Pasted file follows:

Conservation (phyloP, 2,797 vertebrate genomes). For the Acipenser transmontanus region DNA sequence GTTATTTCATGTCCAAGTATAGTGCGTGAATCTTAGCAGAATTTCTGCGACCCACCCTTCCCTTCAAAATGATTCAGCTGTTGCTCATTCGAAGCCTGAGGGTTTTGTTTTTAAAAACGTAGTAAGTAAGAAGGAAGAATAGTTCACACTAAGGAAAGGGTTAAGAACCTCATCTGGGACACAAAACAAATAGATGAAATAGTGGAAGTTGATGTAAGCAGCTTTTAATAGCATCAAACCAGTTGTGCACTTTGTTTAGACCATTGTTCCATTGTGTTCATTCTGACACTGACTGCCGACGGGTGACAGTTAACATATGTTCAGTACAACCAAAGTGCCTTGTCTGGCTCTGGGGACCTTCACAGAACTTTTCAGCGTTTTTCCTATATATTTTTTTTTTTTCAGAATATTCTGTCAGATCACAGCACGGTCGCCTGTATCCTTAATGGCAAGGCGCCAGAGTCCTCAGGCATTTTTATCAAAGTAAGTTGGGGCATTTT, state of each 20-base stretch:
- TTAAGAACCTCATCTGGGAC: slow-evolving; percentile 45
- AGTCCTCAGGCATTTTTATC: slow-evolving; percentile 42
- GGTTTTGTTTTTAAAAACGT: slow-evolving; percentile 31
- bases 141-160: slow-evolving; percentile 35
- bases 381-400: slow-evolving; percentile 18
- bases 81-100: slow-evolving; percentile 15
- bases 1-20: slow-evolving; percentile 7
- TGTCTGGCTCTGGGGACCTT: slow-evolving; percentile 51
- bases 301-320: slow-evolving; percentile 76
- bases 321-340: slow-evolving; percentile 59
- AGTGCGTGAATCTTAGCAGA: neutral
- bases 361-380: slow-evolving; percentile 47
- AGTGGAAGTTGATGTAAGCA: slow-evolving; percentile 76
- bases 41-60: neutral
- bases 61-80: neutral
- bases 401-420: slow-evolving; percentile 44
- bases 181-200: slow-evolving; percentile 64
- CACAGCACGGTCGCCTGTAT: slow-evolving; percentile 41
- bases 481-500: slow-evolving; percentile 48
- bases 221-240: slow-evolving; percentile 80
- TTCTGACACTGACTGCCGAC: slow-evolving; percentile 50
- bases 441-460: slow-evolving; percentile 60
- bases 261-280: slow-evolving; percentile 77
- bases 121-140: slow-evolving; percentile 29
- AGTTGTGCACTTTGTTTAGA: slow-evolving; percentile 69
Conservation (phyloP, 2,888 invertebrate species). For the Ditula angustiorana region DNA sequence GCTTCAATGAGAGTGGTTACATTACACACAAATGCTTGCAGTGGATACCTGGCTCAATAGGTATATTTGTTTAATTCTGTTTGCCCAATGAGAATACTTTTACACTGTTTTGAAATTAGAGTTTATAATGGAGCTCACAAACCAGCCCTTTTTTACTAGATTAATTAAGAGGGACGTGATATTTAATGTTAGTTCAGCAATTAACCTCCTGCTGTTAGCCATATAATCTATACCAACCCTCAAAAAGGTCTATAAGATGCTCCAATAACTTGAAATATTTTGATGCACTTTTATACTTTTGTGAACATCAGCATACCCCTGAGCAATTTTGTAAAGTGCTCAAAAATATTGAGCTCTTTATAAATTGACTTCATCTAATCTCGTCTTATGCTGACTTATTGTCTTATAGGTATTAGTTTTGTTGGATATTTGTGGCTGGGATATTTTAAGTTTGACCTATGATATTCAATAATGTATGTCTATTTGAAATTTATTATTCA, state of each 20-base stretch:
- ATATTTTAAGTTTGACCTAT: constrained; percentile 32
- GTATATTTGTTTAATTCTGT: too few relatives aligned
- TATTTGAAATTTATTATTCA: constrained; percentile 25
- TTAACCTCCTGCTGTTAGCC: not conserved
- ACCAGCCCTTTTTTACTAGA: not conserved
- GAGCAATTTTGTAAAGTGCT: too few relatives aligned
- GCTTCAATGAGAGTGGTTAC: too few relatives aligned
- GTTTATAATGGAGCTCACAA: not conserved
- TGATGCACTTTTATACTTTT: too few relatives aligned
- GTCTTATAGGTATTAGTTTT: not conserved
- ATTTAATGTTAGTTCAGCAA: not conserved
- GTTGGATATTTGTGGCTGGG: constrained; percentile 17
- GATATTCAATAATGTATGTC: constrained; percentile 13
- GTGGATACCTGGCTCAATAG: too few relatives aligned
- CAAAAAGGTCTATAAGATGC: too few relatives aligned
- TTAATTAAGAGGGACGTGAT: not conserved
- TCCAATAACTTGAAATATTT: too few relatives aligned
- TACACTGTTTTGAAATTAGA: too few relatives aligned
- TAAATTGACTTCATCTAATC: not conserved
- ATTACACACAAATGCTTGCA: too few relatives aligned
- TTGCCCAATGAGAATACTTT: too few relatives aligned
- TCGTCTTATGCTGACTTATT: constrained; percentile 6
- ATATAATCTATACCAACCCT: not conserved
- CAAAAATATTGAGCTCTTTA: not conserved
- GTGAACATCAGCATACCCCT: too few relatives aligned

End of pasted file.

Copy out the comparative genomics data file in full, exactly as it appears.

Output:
Conservation (phyloP, 2,797 vertebrate genomes). For the Acipenser transmontanus region DNA sequence GTTATTTCATGTCCAAGTATAGTGCGTGAATCTTAGCAGAATTTCTGCGACCCACCCTTCCCTTCAAAATGATTCAGCTGTTGCTCATTCGAAGCCTGAGGGTTTTGTTTTTAAAAACGTAGTAAGTAAGAAGGAAGAATAGTTCACACTAAGGAAAGGGTTAAGAACCTCATCTGGGACACAAAACAAATAGATGAAATAGTGGAAGTTGATGTAAGCAGCTTTTAATAGCATCAAACCAGTTGTGCACTTTGTTTAGACCATTGTTCCATTGTGTTCATTCTGACACTGACTGCCGACGGGTGACAGTTAACATATGTTCAGTACAACCAAAGTGCCTTGTCTGGCTCTGGGGACCTTCACAGAACTTTTCAGCGTTTTTCCTATATATTTTTTTTTTTTCAGAATATTCTGTCAGATCACAGCACGGTCGCCTGTATCCTTAATGGCAAGGCGCCAGAGTCCTCAGGCATTTTTATCAAAGTAAGTTGGGGCATTTT, state of each 20-base stretch:
- TTAAGAACCTCATCTGGGAC: slow-evolving; percentile 45
- AGTCCTCAGGCATTTTTATC: slow-evolving; percentile 42
- GGTTTTGTTTTTAAAAACGT: slow-evolving; percentile 31
- bases 141-160: slow-evolving; percentile 35
- bases 381-400: slow-evolving; percentile 18
- bases 81-100: slow-evolving; percentile 15
- bases 1-20: slow-evolving; percentile 7
- TGTCTGGCTCTGGGGACCTT: slow-evolving; percentile 51
- bases 301-320: slow-evolving; percentile 76
- bases 321-340: slow-evolving; percentile 59
- AGTGCGTGAATCTTAGCAGA: neutral
- bases 361-380: slow-evolving; percentile 47
- AGTGGAAGTTGATGTAAGCA: slow-evolving; percentile 76
- bases 41-60: neutral
- bases 61-80: neutral
- bases 401-420: slow-evolving; percentile 44
- bases 181-200: slow-evolving; percentile 64
- CACAGCACGGTCGCCTGTAT: slow-evolving; percentile 41
- bases 481-500: slow-evolving; percentile 48
- bases 221-240: slow-evolving; percentile 80
- TTCTGACACTGACTGCCGAC: slow-evolving; percentile 50
- bases 441-460: slow-evolving; percentile 60
- bases 261-280: slow-evolving; percentile 77
- bases 121-140: slow-evolving; percentile 29
- AGTTGTGCACTTTGTTTAGA: slow-evolving; percentile 69
Conservation (phyloP, 2,888 invertebrate species). For the Ditula angustiorana region DNA sequence GCTTCAATGAGAGTGGTTACATTACACACAAATGCTTGCAGTGGATACCTGGCTCAATAGGTATATTTGTTTAATTCTGTTTGCCCAATGAGAATACTTTTACACTGTTTTGAAATTAGAGTTTATAATGGAGCTCACAAACCAGCCCTTTTTTACTAGATTAATTAAGAGGGACGTGATATTTAATGTTAGTTCAGCAATTAACCTCCTGCTGTTAGCCATATAATCTATACCAACCCTCAAAAAGGTCTATAAGATGCTCCAATAACTTGAAATATTTTGATGCACTTTTATACTTTTGTGAACATCAGCATACCCCTGAGCAATTTTGTAAAGTGCTCAAAAATATTGAGCTCTTTATAAATTGACTTCATCTAATCTCGTCTTATGCTGACTTATTGTCTTATAGGTATTAGTTTTGTTGGATATTTGTGGCTGGGATATTTTAAGTTTGACCTATGATATTCAATAATGTATGTCTATTTGAAATTTATTATTCA, state of each 20-base stretch:
- ATATTTTAAGTTTGACCTAT: constrained; percentile 32
- GTATATTTGTTTAATTCTGT: too few relatives aligned
- TATTTGAAATTTATTATTCA: constrained; percentile 25
- TTAACCTCCTGCTGTTAGCC: not conserved
- ACCAGCCCTTTTTTACTAGA: not conserved
- GAGCAATTTTGTAAAGTGCT: too few relatives aligned
- GCTTCAATGAGAGTGGTTAC: too few relatives aligned
- GTTTATAATGGAGCTCACAA: not conserved
- TGATGCACTTTTATACTTTT: too few relatives aligned
- GTCTTATAGGTATTAGTTTT: not conserved
- ATTTAATGTTAGTTCAGCAA: not conserved
- GTTGGATATTTGTGGCTGGG: constrained; percentile 17
- GATATTCAATAATGTATGTC: constrained; percentile 13
- GTGGATACCTGGCTCAATAG: too few relatives aligned
- CAAAAAGGTCTATAAGATGC: too few relatives aligned
- TTAATTAAGAGGGACGTGAT: not conserved
- TCCAATAACTTGAAATATTT: too few relatives aligned
- TACACTGTTTTGAAATTAGA: too few relatives aligned
- TAAATTGACTTCATCTAATC: not conserved
- ATTACACACAAATGCTTGCA: too few relatives aligned
- TTGCCCAATGAGAATACTTT: too few relatives aligned
- TCGTCTTATGCTGACTTATT: constrained; percentile 6
- ATATAATCTATACCAACCCT: not conserved
- CAAAAATATTGAGCTCTTTA: not conserved
- GTGAACATCAGCATACCCCT: too few relatives aligned